|کد مقاله||کد نشریه||سال انتشار||مقاله انگلیسی||ترجمه فارسی||نسخه تمام متن|
|352634||618606||2014||11 صفحه PDF||سفارش دهید||دانلود رایگان|
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• We tested the role of preparing to teach and actually teaching on learning.
• There was a teaching expectancy effect for short-term learning.
• Preparing to teach coupled with actually teaching led to greatest long-term learning.
The present study examined the role of preparing to teach (i.e., teaching expectancy) and actually teaching (i.e., explaining to others) on immediate and long-term learning. In Experiment 1, participants studied a base version or an enhanced version of a paper-based lesson on how the Doppler Effect works with the expectation of taking a test on the material or with the expectation of teaching the material by providing a video-recorded lecture. Results indicated that those who prepared to teach (without actually teaching) outperformed those who prepared for a test on an immediate comprehension test (i.e., a teaching expectancy effect; d = .55), regardless of the format of the lesson. In Experiment 2, participants studied while expecting to be tested or expecting to teach the material; some then actually did teach the material by providing a video-recorded lecture, whereas others received additional study time. Results indicated that those who actually taught the material outperformed those who did not teach on a delayed comprehension test (i.e., a teaching effect; d = .56), though this effect was strongest for those who also prepared to teach. Overall, these findings are consistent with the idea that preparing to teach results in short-term learning gains, whereas the act of teaching (i.e., by explaining the material to others) coupled with preparing to teach is important for long-term learning.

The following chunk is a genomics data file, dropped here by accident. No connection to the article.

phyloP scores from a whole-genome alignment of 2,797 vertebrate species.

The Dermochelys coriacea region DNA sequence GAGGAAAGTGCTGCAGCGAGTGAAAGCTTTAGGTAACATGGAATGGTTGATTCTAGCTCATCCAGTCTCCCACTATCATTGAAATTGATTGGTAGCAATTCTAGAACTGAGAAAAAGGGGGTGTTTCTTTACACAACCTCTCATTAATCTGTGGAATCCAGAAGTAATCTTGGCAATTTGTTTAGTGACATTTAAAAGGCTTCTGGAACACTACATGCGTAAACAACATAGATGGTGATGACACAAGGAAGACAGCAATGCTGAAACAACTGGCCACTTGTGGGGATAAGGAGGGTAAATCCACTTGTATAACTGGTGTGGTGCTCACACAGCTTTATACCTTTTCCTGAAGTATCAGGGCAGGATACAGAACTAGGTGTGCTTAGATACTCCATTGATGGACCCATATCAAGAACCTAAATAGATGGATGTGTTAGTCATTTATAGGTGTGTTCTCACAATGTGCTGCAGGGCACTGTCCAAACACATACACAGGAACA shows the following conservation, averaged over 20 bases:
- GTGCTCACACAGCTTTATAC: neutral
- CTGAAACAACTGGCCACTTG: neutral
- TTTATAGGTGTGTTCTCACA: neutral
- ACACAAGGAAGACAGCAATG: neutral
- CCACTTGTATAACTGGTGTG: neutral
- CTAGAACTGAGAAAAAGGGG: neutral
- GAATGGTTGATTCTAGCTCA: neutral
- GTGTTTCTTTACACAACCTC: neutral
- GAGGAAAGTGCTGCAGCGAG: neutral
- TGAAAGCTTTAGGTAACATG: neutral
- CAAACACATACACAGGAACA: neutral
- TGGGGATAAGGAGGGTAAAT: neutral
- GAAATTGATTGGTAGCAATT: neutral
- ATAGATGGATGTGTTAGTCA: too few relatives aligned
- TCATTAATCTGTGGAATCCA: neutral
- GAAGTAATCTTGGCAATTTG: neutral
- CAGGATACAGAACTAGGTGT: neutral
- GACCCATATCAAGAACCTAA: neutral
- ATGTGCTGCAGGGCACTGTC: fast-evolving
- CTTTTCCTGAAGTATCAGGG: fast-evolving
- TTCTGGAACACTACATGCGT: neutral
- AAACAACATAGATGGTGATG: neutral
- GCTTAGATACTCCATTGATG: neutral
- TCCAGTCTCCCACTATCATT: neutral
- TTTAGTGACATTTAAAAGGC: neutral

Journal: Contemporary Educational Psychology - Volume 39, Issue 2, April 2014, Pages 75–85